Personally, it would be great to see TC Europe focusing more on early stage startups in incubators, basements and working out of coffee shops then a write up about an event that wasn’t that important on tech radars (compared to a Le Web or Plugg)?

    I’m sure Mike and co have strong enough relationships with folk like Simon Jenner in the Midlands, Thomas Drapier in Scotland or other folk across the continent to get regular updates in order to offer the rest of us more than enough insight into interesting teams, concepts and ideas?

    I’d love to see ‘mini’ updates of some new companies that Mike, Steve and co meet on their travels, even if it’s a logo and a paragraph about the company. Speaking as someone from the ‘dark side’, that would be where TC Europe could really help boost the ecosystem as a whole.

    Keep up the good work

    • http://maxniederhofer.com Max Niederhofer

      I agree with that general sentiment. More frequent, shorter updates about European start-ups would be great.

      • http://www.mobnotes.com Gino

        And, as Italian empreneur living in Italy and running my business from here, I’ve to tell you this conference wasn’t attractive to me at all. 699$ for what? There are associations like BAIA and Mind the Bridge that really help meet Italy and Silicon Valley, at no cost.


  • http://paulpapadimitriou.com/tanya-noel-and-the-conference-that-never-was/ Paul Papadimitriou » Tanya Noel and the Conference That Never Was

    […] This was not a conference. It never was. Full point. Thanks Mike for the much needed factual write-up. ➡ Tanya Noel and the Conference in Italy that never happened […]

  • (immature) Italian entrepreneur wannabes

    “KIDS IN TECH NEED TO GROW UP” it is not mine…but I fully agree.

    The financial democratization (in terms of start-up costs) and technological accessibility (=most of the softwares needed for your e-platform are ready-made, costless and available online) of the Internet media allow first-comers to call themselves “Entrepreneurs” within a 24 hours time-period…and “serial or visionary entrepreneurs” or “web experts” after 48hrs…(owning a couple of domains or having a Twitter account doesn’t necessarily turn you into an e-xpert!). To tell the truth it is not all your fault, internet accessibility is so smooth, shiny and within reach that quite often can give you the feeling that you became “something or someone” after a few clicks, yes, it is a venial sin…AKA “The last spoon of Nutella syndrome”: you taste it (your first blog)…you try it again (your Twitter account)…one more(your first domain)…and by the time you have finished the all jar you find yourself speaking to a Nutella conference as Nutella expert surrounded by Nutella addicted….

    PS Tanya, I do not know you personally, but I can certainly say that the failure of this conference is not attributable to you: unfortunately you have surrounded yourself of (immature) Italian entrepreneur wannabes. Hope they will get this message…

    • http://naturalinteraction.org Alessandro Valli

      “I can certainly say that the failure of this conference is not attributable to you: unfortunately you have surrounded yourself of (immature) Italian entrepreneur wannabes.”



      I agree on what you wrote above, though.

  • Mitch Smith

    Very amateur attempt at organising an event all around, 20+ big mistakes made: lousy venue selection, naivety with sponsors, lack of financing to pull this off, poor programme development, wrong event partners, miscommunication all around, lack of leadership, etc. … and no Tanya, your ’20 years of experience’ certainly isn’t coming through.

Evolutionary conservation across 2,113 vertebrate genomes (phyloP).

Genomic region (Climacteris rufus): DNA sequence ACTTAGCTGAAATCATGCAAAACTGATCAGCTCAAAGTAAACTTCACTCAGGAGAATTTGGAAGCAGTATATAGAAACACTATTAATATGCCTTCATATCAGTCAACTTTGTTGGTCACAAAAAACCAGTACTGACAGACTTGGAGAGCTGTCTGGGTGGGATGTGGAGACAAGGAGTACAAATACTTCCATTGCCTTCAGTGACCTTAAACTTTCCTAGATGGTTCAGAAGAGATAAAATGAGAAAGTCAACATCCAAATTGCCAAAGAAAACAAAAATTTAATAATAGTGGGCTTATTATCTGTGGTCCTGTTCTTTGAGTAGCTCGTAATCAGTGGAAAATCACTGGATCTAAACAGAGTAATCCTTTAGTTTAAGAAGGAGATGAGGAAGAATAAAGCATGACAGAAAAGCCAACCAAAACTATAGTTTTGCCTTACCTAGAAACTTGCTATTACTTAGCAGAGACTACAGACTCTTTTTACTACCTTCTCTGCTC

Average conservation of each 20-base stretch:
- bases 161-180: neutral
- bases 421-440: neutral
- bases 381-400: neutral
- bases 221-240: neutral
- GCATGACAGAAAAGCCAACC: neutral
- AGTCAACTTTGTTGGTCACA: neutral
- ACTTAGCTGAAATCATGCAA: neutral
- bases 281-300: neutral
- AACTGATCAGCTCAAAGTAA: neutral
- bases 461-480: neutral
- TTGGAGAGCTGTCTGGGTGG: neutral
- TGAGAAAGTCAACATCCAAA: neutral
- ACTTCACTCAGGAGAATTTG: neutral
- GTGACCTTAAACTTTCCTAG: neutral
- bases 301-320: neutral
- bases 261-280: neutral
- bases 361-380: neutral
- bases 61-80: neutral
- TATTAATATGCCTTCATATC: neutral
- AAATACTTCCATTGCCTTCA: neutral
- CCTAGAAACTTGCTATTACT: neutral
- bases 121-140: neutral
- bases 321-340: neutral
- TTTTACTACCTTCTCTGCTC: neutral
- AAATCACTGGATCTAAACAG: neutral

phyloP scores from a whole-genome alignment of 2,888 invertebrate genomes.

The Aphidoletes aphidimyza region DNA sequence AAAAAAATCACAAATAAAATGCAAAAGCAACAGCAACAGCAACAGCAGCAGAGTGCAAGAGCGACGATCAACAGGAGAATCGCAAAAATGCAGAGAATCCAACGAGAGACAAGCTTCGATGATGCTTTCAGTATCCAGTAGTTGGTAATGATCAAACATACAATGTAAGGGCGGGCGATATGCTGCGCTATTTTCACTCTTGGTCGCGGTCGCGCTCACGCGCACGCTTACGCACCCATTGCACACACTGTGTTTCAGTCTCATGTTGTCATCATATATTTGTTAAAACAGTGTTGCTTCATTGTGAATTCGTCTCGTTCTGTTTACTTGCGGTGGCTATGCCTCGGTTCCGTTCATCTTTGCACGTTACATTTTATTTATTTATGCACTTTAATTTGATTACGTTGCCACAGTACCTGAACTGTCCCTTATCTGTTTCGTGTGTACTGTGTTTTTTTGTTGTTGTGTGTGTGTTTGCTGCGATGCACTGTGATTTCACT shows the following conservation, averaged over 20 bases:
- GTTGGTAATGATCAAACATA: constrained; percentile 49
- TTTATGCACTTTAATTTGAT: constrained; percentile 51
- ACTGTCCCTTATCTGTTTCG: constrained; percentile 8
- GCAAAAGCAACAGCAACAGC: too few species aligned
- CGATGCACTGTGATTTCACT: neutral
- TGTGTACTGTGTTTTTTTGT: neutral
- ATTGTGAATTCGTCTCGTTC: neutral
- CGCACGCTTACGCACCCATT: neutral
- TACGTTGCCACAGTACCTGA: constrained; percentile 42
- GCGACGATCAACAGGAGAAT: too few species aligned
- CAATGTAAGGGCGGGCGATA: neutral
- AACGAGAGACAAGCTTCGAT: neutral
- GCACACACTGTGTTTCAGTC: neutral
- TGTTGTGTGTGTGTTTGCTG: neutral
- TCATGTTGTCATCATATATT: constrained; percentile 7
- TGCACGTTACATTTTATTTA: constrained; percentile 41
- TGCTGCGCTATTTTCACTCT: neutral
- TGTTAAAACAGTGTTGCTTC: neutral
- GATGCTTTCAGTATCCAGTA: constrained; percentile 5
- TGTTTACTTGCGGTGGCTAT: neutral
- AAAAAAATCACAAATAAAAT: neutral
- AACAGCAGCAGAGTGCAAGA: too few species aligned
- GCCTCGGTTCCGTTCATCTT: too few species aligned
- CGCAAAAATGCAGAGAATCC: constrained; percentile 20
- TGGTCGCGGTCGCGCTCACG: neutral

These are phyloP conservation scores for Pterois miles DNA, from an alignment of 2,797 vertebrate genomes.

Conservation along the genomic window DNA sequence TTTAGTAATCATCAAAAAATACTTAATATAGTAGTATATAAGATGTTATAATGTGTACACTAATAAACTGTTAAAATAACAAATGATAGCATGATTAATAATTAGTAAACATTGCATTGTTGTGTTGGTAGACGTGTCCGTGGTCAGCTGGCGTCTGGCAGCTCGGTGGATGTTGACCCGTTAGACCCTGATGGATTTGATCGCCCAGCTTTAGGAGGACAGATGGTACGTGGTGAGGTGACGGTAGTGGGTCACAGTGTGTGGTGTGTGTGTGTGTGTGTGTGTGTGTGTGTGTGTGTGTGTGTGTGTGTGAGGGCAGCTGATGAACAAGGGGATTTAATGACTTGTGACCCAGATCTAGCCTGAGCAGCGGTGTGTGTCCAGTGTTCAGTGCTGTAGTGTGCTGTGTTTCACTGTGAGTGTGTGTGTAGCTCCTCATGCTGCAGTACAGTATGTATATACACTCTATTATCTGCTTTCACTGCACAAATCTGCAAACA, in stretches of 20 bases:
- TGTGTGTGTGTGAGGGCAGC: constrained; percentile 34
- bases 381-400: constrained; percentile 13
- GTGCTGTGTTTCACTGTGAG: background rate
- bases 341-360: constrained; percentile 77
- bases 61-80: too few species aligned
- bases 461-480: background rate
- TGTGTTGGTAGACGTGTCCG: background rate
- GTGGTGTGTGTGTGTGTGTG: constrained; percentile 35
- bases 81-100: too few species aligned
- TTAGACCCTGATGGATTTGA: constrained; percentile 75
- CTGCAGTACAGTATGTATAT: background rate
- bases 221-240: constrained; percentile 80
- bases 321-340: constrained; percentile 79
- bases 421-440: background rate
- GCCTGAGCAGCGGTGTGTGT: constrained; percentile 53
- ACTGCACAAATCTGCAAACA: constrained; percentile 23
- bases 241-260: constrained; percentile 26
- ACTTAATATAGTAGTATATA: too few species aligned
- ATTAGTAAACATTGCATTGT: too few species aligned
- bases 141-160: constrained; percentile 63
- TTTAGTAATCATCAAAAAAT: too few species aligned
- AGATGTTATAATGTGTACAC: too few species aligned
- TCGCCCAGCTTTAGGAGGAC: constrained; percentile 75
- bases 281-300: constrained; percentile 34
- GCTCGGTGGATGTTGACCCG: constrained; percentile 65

‘nough said…

  • how to contact mike

    Mike, whats the best way to contact you personally? you’d love it.

  • twitter.com/gimmi81

    as an Italian , i noticed this conference too late on to think about joining.

    I’d also say that the location is a bit strange for an event about business/startups, since most of the new companies/incubators are in the Milan/lombardy area or anyway in different locations.

    I appreciated in any case the idea of an event like this one, we will never get enough of them to create a more open landscape to everyone who wants to launch a new technology company.

  • Paride

    Failures can teach something but this chronicle teaches me nothing. It is just a bunch of critics on someone that tried, that made some huge mistakes, and is now trying to fix it up and try again. Why are you making a critique to an entrepreneur that is doing what entrepreneurs usually do?

    Tanya Noel has probably major responsibilities in this story but she does not seem to run away like some companies at Wall Street did.

    Since my opinion may not be that relevant, I wrote some quote of some people that are a little more well known than me:

    I have not failed. I’ve just found 10,000 ways that won’t work .- Thomas Edison

    A man must be big enough to admit his mistakes, smart enough to profit from them, and strong enough to correct them. – John C. Maxwell

    The most valuable thing you can make is a mistake – you can’t learn anything from being perfect .- Adam Osborne

    If everything seems under control, you’re just not going fast enough. – Mario Andretti

    Success is walking from failure to failure with no loss of enthusiasm. – Winston Churchill

    In order to succeed, your desire for success should be greater than your fear of failure. – Bill Cosby

    Entrepreneurship is neither a science nor an art. It is a practice. – Peter Drucker

    Try, try, try, and keep on trying is the rule that must be followed to become an expert in anything. – W. Clement Stone

    I’ve learned that mistakes can often be as good a teacher as success. – Jack Welch